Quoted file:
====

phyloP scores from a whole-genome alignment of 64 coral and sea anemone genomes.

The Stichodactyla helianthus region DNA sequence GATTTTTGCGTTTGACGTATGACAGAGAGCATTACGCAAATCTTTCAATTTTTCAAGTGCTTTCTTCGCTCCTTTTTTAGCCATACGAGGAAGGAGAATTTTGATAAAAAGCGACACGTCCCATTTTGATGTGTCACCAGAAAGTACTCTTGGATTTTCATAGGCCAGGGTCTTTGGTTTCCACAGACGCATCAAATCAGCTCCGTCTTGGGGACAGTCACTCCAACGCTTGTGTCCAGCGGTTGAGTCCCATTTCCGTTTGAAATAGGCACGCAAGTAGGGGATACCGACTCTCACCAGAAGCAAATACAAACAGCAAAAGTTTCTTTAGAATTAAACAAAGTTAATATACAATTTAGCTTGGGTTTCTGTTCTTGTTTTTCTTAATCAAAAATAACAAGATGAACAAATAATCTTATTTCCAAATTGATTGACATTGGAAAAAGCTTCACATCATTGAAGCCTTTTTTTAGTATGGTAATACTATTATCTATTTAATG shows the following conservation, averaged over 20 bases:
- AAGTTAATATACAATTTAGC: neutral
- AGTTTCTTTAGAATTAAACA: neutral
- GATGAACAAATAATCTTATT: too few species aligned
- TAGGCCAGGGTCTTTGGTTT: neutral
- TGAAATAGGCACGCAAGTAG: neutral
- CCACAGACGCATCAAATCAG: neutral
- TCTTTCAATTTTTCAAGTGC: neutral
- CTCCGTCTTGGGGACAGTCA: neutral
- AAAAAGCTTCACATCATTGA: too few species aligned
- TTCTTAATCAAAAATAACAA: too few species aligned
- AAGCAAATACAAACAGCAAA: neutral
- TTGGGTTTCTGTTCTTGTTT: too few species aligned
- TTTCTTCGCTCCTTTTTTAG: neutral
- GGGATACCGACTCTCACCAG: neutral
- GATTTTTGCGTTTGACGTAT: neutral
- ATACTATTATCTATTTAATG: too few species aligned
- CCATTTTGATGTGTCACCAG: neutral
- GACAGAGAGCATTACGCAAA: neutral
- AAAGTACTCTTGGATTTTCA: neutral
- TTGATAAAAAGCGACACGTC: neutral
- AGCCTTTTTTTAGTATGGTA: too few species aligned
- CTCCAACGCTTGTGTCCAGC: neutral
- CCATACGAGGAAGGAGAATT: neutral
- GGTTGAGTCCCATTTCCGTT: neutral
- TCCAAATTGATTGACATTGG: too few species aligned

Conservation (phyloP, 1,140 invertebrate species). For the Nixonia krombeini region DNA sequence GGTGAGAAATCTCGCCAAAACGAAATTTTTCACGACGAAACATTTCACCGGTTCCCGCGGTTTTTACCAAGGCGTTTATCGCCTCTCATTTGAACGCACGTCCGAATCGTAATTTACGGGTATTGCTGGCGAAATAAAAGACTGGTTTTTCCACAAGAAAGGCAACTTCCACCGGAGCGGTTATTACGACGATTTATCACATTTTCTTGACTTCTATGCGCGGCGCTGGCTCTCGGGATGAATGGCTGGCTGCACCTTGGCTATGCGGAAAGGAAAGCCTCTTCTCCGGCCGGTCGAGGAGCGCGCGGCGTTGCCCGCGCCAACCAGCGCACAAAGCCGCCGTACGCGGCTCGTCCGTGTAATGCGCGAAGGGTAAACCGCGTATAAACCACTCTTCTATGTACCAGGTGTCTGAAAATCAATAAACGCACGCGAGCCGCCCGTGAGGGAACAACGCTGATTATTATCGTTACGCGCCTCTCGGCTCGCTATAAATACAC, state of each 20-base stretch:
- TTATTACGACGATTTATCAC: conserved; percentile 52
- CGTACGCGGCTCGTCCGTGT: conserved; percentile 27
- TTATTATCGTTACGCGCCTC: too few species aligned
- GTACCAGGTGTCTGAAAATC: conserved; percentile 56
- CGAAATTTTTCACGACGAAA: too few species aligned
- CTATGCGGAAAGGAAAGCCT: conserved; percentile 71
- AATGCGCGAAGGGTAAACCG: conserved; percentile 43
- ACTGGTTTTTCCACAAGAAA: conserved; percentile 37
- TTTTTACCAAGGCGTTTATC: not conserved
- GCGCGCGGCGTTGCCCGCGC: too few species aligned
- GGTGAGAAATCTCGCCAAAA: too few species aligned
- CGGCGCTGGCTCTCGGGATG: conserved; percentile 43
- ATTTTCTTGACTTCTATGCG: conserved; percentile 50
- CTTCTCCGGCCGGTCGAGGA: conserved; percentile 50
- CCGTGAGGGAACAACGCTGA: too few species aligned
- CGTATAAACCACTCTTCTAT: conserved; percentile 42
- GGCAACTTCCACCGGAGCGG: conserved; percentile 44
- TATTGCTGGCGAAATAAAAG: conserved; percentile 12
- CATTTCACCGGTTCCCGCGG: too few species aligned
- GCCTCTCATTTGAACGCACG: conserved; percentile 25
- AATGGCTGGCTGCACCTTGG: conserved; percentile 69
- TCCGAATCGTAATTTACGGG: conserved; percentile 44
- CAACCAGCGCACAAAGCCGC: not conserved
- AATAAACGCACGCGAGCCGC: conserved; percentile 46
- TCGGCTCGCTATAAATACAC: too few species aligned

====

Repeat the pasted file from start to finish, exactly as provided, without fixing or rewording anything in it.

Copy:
phyloP scores from a whole-genome alignment of 64 coral and sea anemone genomes.

The Stichodactyla helianthus region DNA sequence GATTTTTGCGTTTGACGTATGACAGAGAGCATTACGCAAATCTTTCAATTTTTCAAGTGCTTTCTTCGCTCCTTTTTTAGCCATACGAGGAAGGAGAATTTTGATAAAAAGCGACACGTCCCATTTTGATGTGTCACCAGAAAGTACTCTTGGATTTTCATAGGCCAGGGTCTTTGGTTTCCACAGACGCATCAAATCAGCTCCGTCTTGGGGACAGTCACTCCAACGCTTGTGTCCAGCGGTTGAGTCCCATTTCCGTTTGAAATAGGCACGCAAGTAGGGGATACCGACTCTCACCAGAAGCAAATACAAACAGCAAAAGTTTCTTTAGAATTAAACAAAGTTAATATACAATTTAGCTTGGGTTTCTGTTCTTGTTTTTCTTAATCAAAAATAACAAGATGAACAAATAATCTTATTTCCAAATTGATTGACATTGGAAAAAGCTTCACATCATTGAAGCCTTTTTTTAGTATGGTAATACTATTATCTATTTAATG shows the following conservation, averaged over 20 bases:
- AAGTTAATATACAATTTAGC: neutral
- AGTTTCTTTAGAATTAAACA: neutral
- GATGAACAAATAATCTTATT: too few species aligned
- TAGGCCAGGGTCTTTGGTTT: neutral
- TGAAATAGGCACGCAAGTAG: neutral
- CCACAGACGCATCAAATCAG: neutral
- TCTTTCAATTTTTCAAGTGC: neutral
- CTCCGTCTTGGGGACAGTCA: neutral
- AAAAAGCTTCACATCATTGA: too few species aligned
- TTCTTAATCAAAAATAACAA: too few species aligned
- AAGCAAATACAAACAGCAAA: neutral
- TTGGGTTTCTGTTCTTGTTT: too few species aligned
- TTTCTTCGCTCCTTTTTTAG: neutral
- GGGATACCGACTCTCACCAG: neutral
- GATTTTTGCGTTTGACGTAT: neutral
- ATACTATTATCTATTTAATG: too few species aligned
- CCATTTTGATGTGTCACCAG: neutral
- GACAGAGAGCATTACGCAAA: neutral
- AAAGTACTCTTGGATTTTCA: neutral
- TTGATAAAAAGCGACACGTC: neutral
- AGCCTTTTTTTAGTATGGTA: too few species aligned
- CTCCAACGCTTGTGTCCAGC: neutral
- CCATACGAGGAAGGAGAATT: neutral
- GGTTGAGTCCCATTTCCGTT: neutral
- TCCAAATTGATTGACATTGG: too few species aligned

Conservation (phyloP, 1,140 invertebrate species). For the Nixonia krombeini region DNA sequence GGTGAGAAATCTCGCCAAAACGAAATTTTTCACGACGAAACATTTCACCGGTTCCCGCGGTTTTTACCAAGGCGTTTATCGCCTCTCATTTGAACGCACGTCCGAATCGTAATTTACGGGTATTGCTGGCGAAATAAAAGACTGGTTTTTCCACAAGAAAGGCAACTTCCACCGGAGCGGTTATTACGACGATTTATCACATTTTCTTGACTTCTATGCGCGGCGCTGGCTCTCGGGATGAATGGCTGGCTGCACCTTGGCTATGCGGAAAGGAAAGCCTCTTCTCCGGCCGGTCGAGGAGCGCGCGGCGTTGCCCGCGCCAACCAGCGCACAAAGCCGCCGTACGCGGCTCGTCCGTGTAATGCGCGAAGGGTAAACCGCGTATAAACCACTCTTCTATGTACCAGGTGTCTGAAAATCAATAAACGCACGCGAGCCGCCCGTGAGGGAACAACGCTGATTATTATCGTTACGCGCCTCTCGGCTCGCTATAAATACAC, state of each 20-base stretch:
- TTATTACGACGATTTATCAC: conserved; percentile 52
- CGTACGCGGCTCGTCCGTGT: conserved; percentile 27
- TTATTATCGTTACGCGCCTC: too few species aligned
- GTACCAGGTGTCTGAAAATC: conserved; percentile 56
- CGAAATTTTTCACGACGAAA: too few species aligned
- CTATGCGGAAAGGAAAGCCT: conserved; percentile 71
- AATGCGCGAAGGGTAAACCG: conserved; percentile 43
- ACTGGTTTTTCCACAAGAAA: conserved; percentile 37
- TTTTTACCAAGGCGTTTATC: not conserved
- GCGCGCGGCGTTGCCCGCGC: too few species aligned
- GGTGAGAAATCTCGCCAAAA: too few species aligned
- CGGCGCTGGCTCTCGGGATG: conserved; percentile 43
- ATTTTCTTGACTTCTATGCG: conserved; percentile 50
- CTTCTCCGGCCGGTCGAGGA: conserved; percentile 50
- CCGTGAGGGAACAACGCTGA: too few species aligned
- CGTATAAACCACTCTTCTAT: conserved; percentile 42
- GGCAACTTCCACCGGAGCGG: conserved; percentile 44
- TATTGCTGGCGAAATAAAAG: conserved; percentile 12
- CATTTCACCGGTTCCCGCGG: too few species aligned
- GCCTCTCATTTGAACGCACG: conserved; percentile 25
- AATGGCTGGCTGCACCTTGG: conserved; percentile 69
- TCCGAATCGTAATTTACGGG: conserved; percentile 44
- CAACCAGCGCACAAAGCCGC: not conserved
- AATAAACGCACGCGAGCCGC: conserved; percentile 46
- TCGGCTCGCTATAAATACAC: too few species aligned